With the recently adopted Community Greening Plan, Capital Region Water has committed to the implementation of green stormwater infrastructure in Harrisburg. The plan is empowering residents to partner in stormwater management.
Some use the phrase to refer to Midwest towns where black people "aren't welcome after dark." A legacy of racial persecution has left majority-white places where black people feel their outlier status.
The Navajo Nation is not moving forward with a controversial plan to build a tram that would connect tourists from the rim of the bottom of the Grand Canyon, along with commercial and retail space. The proposal isn't totally dead yet, however.
A bill under consideration in the Texas House of Representatives would tie the hands of preservationists, making it much easier for building owners to demolish or alter buildings without regard to historic significance.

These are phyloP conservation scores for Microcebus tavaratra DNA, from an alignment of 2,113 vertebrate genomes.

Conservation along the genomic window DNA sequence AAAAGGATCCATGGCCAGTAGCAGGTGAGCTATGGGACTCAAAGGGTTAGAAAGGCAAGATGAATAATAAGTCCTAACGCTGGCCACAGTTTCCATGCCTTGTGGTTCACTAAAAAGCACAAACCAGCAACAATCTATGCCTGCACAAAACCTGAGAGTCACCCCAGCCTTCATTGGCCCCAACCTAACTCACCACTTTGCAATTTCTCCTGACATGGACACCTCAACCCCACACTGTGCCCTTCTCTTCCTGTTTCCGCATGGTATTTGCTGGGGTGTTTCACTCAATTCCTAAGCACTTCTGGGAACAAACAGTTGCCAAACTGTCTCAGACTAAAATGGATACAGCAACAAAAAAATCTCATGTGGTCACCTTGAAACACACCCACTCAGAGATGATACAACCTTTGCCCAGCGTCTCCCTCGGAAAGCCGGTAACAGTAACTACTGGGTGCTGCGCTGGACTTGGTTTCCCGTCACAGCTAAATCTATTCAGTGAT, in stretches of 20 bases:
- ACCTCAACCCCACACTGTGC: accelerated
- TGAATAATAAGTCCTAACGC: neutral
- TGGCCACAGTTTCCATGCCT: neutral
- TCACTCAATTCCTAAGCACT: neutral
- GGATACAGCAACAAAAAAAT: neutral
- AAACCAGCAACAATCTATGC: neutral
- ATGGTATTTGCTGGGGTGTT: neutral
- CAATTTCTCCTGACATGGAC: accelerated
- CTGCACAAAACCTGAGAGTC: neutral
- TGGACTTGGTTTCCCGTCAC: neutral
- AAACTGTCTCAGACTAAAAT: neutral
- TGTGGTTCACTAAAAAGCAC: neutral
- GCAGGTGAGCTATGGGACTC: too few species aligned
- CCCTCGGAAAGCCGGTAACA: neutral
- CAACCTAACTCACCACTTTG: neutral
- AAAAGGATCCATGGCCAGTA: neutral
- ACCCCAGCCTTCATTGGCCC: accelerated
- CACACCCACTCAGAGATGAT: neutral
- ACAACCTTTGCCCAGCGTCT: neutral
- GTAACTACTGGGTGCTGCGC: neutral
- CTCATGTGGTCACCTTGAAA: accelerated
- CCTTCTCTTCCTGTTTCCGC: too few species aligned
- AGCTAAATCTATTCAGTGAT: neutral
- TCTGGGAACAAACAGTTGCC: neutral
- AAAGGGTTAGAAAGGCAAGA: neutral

Controversy erupted last week in Washington, D.C., after D.C. Metro decided to paint Union Station's vaulted ceilings—a famous icon of the District, it's regional transit system, and the architectural style of Brutalism.
Long relegated to the back of the house, the kitchen as utility space is being replaced by the modern show kitchen. Located squarely front-of-house, newer kitchens often reinstate the "great room" idea.
Recently termed-out Mayor Ashley Swearengin sits down for an exclusive interview about how she planned for high speed rail investments, championed sustainable water management, and took steps to rebuild the local economy.
Ironically, some of the greatest architecture of the past came from the most nefarious of sources: monarchies and dictatorships. Democratic design, though, can be bland and generic. What of design in our new undemocratic age?
But that's no reason not to try, figures Republican Rep. Rob Bishop of Utah, chair of the powerful House Natural Resources Committee, who has his sights on the Bears Ears National Monument, barely a month old.
Simply inviting residents to participate in design charrettes or a community planning process does not mitigate the significant loss they feel as they witness the physical destruction of their homes and lived history.
President Trump is not the only one proposing a huge infrastructure plan—Senate Democrats have their own. The cost is the same, but financing is different. The Democrats' plan does just what Senate Majority Leader Mitch McConnell warned against.